EBS: a new locus involved in the regulation of flowering time and

The role of EBS in the repression of flowering in Arabidopsis
Manuel Piñeiro1, Concepción Gómez-Mena1, José M. Martínez-Zapater1, and G.
Centro Nacional de Biotecnología. Campus de la U. Autónoma de Madrid, Cantoblanco.
28049, Madrid. Spain. 2John Innes Centre. Colney Lane, NR4 7UH. Norwich. UK
Mutations in the EARLY BOLTING IN SHORT DAYS (EBS) gene of Arabidopsis cause an
early flowering phenotype, especially under non-inductive photoperiods (short days –SD).
Genetic analyses demonstrated that the early flowering phenotype of ebs mutants requires
both the activity of the FT gene and gibberellic acid (GA) biosynthesis. In addition to early
flowering, the flowers of ebs mutants show overexpression of floral organ identity genes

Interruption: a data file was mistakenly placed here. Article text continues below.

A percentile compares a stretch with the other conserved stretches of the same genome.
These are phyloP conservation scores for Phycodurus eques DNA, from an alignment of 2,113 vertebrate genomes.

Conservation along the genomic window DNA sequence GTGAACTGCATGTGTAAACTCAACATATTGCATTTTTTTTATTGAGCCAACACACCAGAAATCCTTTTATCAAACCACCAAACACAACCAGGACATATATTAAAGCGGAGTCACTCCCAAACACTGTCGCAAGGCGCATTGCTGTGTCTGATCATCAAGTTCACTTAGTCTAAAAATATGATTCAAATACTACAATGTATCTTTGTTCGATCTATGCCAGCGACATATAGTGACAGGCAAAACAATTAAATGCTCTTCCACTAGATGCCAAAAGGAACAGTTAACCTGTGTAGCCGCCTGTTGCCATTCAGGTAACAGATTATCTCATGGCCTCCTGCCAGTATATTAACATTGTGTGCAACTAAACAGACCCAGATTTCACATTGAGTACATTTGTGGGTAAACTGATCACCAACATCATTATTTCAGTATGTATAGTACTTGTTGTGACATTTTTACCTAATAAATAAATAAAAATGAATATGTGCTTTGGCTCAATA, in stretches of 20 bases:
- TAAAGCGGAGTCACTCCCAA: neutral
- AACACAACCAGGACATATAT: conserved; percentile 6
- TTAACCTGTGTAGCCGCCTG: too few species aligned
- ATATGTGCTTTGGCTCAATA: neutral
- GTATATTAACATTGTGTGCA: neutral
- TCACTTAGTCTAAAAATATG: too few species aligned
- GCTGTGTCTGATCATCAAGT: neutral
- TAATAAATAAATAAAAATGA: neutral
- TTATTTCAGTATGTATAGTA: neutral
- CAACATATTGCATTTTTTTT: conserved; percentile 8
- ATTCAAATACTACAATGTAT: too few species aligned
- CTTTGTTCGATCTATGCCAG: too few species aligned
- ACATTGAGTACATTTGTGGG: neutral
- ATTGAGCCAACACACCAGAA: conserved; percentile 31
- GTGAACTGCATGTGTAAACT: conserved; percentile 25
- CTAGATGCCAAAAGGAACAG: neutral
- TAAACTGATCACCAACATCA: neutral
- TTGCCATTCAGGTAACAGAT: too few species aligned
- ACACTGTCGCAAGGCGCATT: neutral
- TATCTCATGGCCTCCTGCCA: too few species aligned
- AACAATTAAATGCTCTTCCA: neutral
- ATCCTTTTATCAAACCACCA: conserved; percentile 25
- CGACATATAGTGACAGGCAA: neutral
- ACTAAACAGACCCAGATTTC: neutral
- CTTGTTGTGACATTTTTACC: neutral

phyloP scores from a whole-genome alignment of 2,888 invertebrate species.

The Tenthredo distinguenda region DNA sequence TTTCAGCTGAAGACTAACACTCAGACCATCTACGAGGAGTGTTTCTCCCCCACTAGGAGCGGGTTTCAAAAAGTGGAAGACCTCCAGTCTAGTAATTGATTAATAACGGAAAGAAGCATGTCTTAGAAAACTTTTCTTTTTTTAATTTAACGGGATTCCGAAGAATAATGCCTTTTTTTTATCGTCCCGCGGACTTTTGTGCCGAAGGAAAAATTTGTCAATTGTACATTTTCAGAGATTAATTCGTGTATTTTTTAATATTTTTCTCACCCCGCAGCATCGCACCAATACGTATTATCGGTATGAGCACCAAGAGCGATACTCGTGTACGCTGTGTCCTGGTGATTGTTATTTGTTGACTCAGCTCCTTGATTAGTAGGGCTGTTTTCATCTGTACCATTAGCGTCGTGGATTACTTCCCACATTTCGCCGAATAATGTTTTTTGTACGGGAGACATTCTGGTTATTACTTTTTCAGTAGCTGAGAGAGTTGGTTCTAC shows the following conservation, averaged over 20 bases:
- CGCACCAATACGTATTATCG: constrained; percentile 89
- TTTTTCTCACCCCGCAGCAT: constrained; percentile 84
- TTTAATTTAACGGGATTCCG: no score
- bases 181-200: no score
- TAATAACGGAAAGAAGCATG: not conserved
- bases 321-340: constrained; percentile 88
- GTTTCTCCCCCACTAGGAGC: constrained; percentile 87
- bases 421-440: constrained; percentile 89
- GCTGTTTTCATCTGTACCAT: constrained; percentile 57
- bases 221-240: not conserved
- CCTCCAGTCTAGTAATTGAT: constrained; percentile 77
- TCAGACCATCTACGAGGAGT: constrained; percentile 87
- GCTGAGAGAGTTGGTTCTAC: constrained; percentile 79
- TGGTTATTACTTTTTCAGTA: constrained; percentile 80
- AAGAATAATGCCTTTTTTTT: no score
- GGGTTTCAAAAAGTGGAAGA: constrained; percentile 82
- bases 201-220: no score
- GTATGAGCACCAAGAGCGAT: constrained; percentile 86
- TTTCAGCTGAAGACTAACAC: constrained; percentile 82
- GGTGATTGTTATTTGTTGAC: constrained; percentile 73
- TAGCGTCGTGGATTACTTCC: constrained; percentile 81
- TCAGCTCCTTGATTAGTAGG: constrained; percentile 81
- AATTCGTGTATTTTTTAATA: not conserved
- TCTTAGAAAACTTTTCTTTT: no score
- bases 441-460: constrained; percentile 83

We have recently identified the EBS locus. The predicted aminoacid sequence of the
protein suggests that EBS could be part of a protein complex that is involved in the
regulation of gene expression by modulating chromatin structure. To understand how EBS
participates in the regulation of the floral transition we have generated transgenic lines
overexpressing the gene. These lines show an early flowering phenotype, similar to that
caused by loss-of-function mutations in the EBS gene. This phenotype is consistent with the
hypothesis of EBS being part of a protein complex. The accumulation of the EBS product
in 35S::EBS lines could alter the correct formation of the complex, interfering with its
normal function. Since EBS is likely to act as a transcriptional regulator, we have analysed
the effect of the ebs mutations on the expression of several genes known to be involved in
the control of flowering time in Arabidopsis. The results obtained demonstrate that the FT
gene is prematurely upregulated in ebs mutants grown under SD, whereas the expression of
other key genes in the regulation of flowering time and GA biosynthesis is not affected in
ebs mutants, indicating that the repression of flowering by EBS is mediated by its effect on
FT expression. Our progress in understanding the molecular mechanism of EBS function
will be discussed.